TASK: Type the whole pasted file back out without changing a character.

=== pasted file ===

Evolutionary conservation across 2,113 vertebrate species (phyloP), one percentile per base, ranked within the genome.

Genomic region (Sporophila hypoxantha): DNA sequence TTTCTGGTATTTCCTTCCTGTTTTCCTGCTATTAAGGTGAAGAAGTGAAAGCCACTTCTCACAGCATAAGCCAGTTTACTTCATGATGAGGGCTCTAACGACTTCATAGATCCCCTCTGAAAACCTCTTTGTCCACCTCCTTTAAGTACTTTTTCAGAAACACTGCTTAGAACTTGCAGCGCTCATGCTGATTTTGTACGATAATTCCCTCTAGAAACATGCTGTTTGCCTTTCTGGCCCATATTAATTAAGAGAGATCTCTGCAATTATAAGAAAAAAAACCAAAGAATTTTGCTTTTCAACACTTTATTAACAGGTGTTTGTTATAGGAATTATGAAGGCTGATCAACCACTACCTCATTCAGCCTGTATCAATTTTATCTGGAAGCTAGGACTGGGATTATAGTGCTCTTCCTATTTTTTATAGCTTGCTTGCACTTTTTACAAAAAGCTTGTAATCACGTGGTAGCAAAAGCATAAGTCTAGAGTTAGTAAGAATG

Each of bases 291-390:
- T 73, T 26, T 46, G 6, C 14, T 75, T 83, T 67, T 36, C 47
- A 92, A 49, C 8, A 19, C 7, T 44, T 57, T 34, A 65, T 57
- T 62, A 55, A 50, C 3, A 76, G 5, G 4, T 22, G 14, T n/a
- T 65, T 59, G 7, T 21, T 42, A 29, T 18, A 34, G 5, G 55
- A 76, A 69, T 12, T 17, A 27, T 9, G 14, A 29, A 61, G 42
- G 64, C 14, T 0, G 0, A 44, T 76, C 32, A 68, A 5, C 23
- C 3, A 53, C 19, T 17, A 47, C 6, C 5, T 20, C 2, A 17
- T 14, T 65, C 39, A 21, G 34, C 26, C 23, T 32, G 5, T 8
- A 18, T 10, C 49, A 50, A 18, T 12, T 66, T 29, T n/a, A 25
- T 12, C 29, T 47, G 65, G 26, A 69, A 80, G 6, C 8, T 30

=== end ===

Evolutionary conservation across 2,113 vertebrate species (phyloP), one percentile per base, ranked within the genome.

Genomic region (Sporophila hypoxantha): DNA sequence TTTCTGGTATTTCCTTCCTGTTTTCCTGCTATTAAGGTGAAGAAGTGAAAGCCACTTCTCACAGCATAAGCCAGTTTACTTCATGATGAGGGCTCTAACGACTTCATAGATCCCCTCTGAAAACCTCTTTGTCCACCTCCTTTAAGTACTTTTTCAGAAACACTGCTTAGAACTTGCAGCGCTCATGCTGATTTTGTACGATAATTCCCTCTAGAAACATGCTGTTTGCCTTTCTGGCCCATATTAATTAAGAGAGATCTCTGCAATTATAAGAAAAAAAACCAAAGAATTTTGCTTTTCAACACTTTATTAACAGGTGTTTGTTATAGGAATTATGAAGGCTGATCAACCACTACCTCATTCAGCCTGTATCAATTTTATCTGGAAGCTAGGACTGGGATTATAGTGCTCTTCCTATTTTTTATAGCTTGCTTGCACTTTTTACAAAAAGCTTGTAATCACGTGGTAGCAAAAGCATAAGTCTAGAGTTAGTAAGAATG

Each of bases 291-390:
- T 73, T 26, T 46, G 6, C 14, T 75, T 83, T 67, T 36, C 47
- A 92, A 49, C 8, A 19, C 7, T 44, T 57, T 34, A 65, T 57
- T 62, A 55, A 50, C 3, A 76, G 5, G 4, T 22, G 14, T n/a
- T 65, T 59, G 7, T 21, T 42, A 29, T 18, A 34, G 5, G 55
- A 76, A 69, T 12, T 17, A 27, T 9, G 14, A 29, A 61, G 42
- G 64, C 14, T 0, G 0, A 44, T 76, C 32, A 68, A 5, C 23
- C 3, A 53, C 19, T 17, A 47, C 6, C 5, T 20, C 2, A 17
- T 14, T 65, C 39, A 21, G 34, C 26, C 23, T 32, G 5, T 8
- A 18, T 10, C 49, A 50, A 18, T 12, T 66, T 29, T n/a, A 25
- T 12, C 29, T 47, G 65, G 26, A 69, A 80, G 6, C 8, T 30